It is good to have something to believe in, isn't it?

Jim Murdoch said...

Faith is a concept I have struggled with for many years. I can define it – faith is the assured expectation of things hoped for the evident demonstration of realities though not yet beheld – but that doesn't mean I get it. I know it's different from belief. You can believe in things that aren't true.

I know that energy equals mass times the speed of light squared but I don't get that either. My best friend when I was at school explained it to me once. He also explained why black was white quite convincingly. So both science and religion are a mystery to me. And I'm not that clued up on nature either come to think of it.

As a kid the light in our fridge stopped working somewhere in the early seventies and it never worked again. Had you known my family you would appreciate the metaphor that's coming together in my head right now.

Ken Armstrong said...

Thanks for comments guys.

Back in school, we had a triptych of words to help us along life's road. They were faith, hope and charity.

I get by on charity, 'am quite good at hope some of the time, but faith seems to be the most elusive.

I tried to decide to just 'have some' but it doesn't seem to work like that. You can't choose to have it, you seem to have to be gifted with it.

tashabud said...

This is such a good story. I find it quite humorous and poignant.

Humorous, in that your granny had an odd, funny way of showing and expressing her faith in St. Martin. Poignant, in that you had reminisced and written about her with much feeling and reverence.

Dave King said...

Loved it. I had an aunt just like your gran, which makes me think I can picture her very clearly. Strong characters are always interesting.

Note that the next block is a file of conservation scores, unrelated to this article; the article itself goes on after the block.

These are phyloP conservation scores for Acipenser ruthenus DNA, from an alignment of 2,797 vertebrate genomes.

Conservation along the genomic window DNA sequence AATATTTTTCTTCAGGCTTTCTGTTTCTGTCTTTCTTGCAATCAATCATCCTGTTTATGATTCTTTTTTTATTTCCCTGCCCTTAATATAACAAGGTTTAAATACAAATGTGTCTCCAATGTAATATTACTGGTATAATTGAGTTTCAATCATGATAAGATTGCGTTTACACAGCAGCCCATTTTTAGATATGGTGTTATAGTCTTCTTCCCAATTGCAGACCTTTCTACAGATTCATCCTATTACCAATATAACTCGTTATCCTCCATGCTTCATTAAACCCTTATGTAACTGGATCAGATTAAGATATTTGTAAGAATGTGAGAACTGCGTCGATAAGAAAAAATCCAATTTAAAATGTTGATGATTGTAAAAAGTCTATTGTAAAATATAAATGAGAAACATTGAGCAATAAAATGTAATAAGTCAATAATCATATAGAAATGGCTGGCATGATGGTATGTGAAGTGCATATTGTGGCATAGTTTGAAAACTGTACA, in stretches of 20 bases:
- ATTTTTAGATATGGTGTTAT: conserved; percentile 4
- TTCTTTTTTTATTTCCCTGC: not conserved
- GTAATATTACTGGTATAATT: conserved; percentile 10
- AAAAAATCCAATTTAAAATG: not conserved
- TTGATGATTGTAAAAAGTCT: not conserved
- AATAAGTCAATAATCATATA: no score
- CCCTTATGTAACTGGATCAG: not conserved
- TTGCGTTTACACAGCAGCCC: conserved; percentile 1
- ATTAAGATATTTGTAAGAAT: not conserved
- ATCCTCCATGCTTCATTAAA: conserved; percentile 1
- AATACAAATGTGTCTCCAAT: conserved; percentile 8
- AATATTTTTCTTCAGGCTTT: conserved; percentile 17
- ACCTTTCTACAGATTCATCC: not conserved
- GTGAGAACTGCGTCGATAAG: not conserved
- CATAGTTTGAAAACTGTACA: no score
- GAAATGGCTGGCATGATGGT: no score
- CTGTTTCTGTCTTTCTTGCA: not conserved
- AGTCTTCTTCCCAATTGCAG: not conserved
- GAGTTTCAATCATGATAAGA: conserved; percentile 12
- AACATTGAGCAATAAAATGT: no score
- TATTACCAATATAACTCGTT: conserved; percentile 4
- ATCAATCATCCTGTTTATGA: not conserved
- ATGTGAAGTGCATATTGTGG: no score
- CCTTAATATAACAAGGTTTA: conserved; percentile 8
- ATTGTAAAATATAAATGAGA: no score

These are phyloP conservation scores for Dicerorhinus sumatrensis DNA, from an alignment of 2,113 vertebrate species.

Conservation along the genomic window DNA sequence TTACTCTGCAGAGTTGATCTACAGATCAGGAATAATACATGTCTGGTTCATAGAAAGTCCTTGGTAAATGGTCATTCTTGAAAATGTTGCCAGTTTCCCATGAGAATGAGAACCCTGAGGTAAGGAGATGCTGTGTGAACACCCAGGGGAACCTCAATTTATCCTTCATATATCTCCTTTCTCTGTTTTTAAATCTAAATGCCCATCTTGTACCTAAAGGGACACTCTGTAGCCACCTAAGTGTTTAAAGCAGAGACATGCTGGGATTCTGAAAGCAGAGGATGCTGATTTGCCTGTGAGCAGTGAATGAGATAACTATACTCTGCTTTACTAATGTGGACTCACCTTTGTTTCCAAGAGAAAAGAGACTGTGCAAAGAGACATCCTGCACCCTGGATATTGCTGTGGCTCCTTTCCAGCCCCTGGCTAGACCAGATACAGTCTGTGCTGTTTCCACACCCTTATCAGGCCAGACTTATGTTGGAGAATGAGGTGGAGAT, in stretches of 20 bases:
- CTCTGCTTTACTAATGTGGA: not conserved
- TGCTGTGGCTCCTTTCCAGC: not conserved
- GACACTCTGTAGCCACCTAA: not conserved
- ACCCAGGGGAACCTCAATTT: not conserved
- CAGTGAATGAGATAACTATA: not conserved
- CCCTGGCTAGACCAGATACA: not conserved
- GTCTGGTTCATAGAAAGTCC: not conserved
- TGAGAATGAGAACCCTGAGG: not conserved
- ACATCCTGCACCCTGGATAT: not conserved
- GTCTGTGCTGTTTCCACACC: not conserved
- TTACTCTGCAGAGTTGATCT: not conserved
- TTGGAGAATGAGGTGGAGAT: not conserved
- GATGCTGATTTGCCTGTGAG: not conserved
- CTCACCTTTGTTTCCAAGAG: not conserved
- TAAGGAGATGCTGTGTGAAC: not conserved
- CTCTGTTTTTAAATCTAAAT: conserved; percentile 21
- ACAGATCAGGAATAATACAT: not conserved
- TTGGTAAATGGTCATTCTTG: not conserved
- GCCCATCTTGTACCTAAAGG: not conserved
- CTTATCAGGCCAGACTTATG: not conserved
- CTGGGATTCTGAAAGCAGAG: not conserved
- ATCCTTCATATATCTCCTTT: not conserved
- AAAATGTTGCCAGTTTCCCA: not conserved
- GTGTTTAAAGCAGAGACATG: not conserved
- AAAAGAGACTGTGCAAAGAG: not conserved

Lette said...

haha thats wonderful, what a fab memory, im no writer but im trying a short story from my gran who died when I was younger, but not before we shared some great times together and like ur gran, had unquestionable faith :) excellent post :)

veronicamelero said...

Having been a great believer in the "intervention" of St Martin for most of my life I read your story with a smug smile on my face and wanted to shout "See I told you" to those people (You know who you are!!) who made fun of my faith all these years!! Well all I want to say to you is ( Don't come running to me and asking to borrow my St Martin medal when your fridge light goes out!!!

Ken Armstrong said...

Dear Veronica, I believe you know that I am not making fun of your wonderful faith with this little story.

At the core of the wry humour there is a lovely old lady who was so badly burned that she could not survive. I certainly could not have survived. It was her faith, over two grueling years, which saw her through to ten more good years.

We could all use some faith like that. :)

Thanks for coming to read my story and thanks to your lovely young man for showing it to you. k x

veronicamelero said...

Dear Ken,
Thank you for your reply; However it was that "lovely young man" that my comment was aimed at!!!
Regards
Veronica

Anonymous said...

Nice post.
Martin (but not the saint)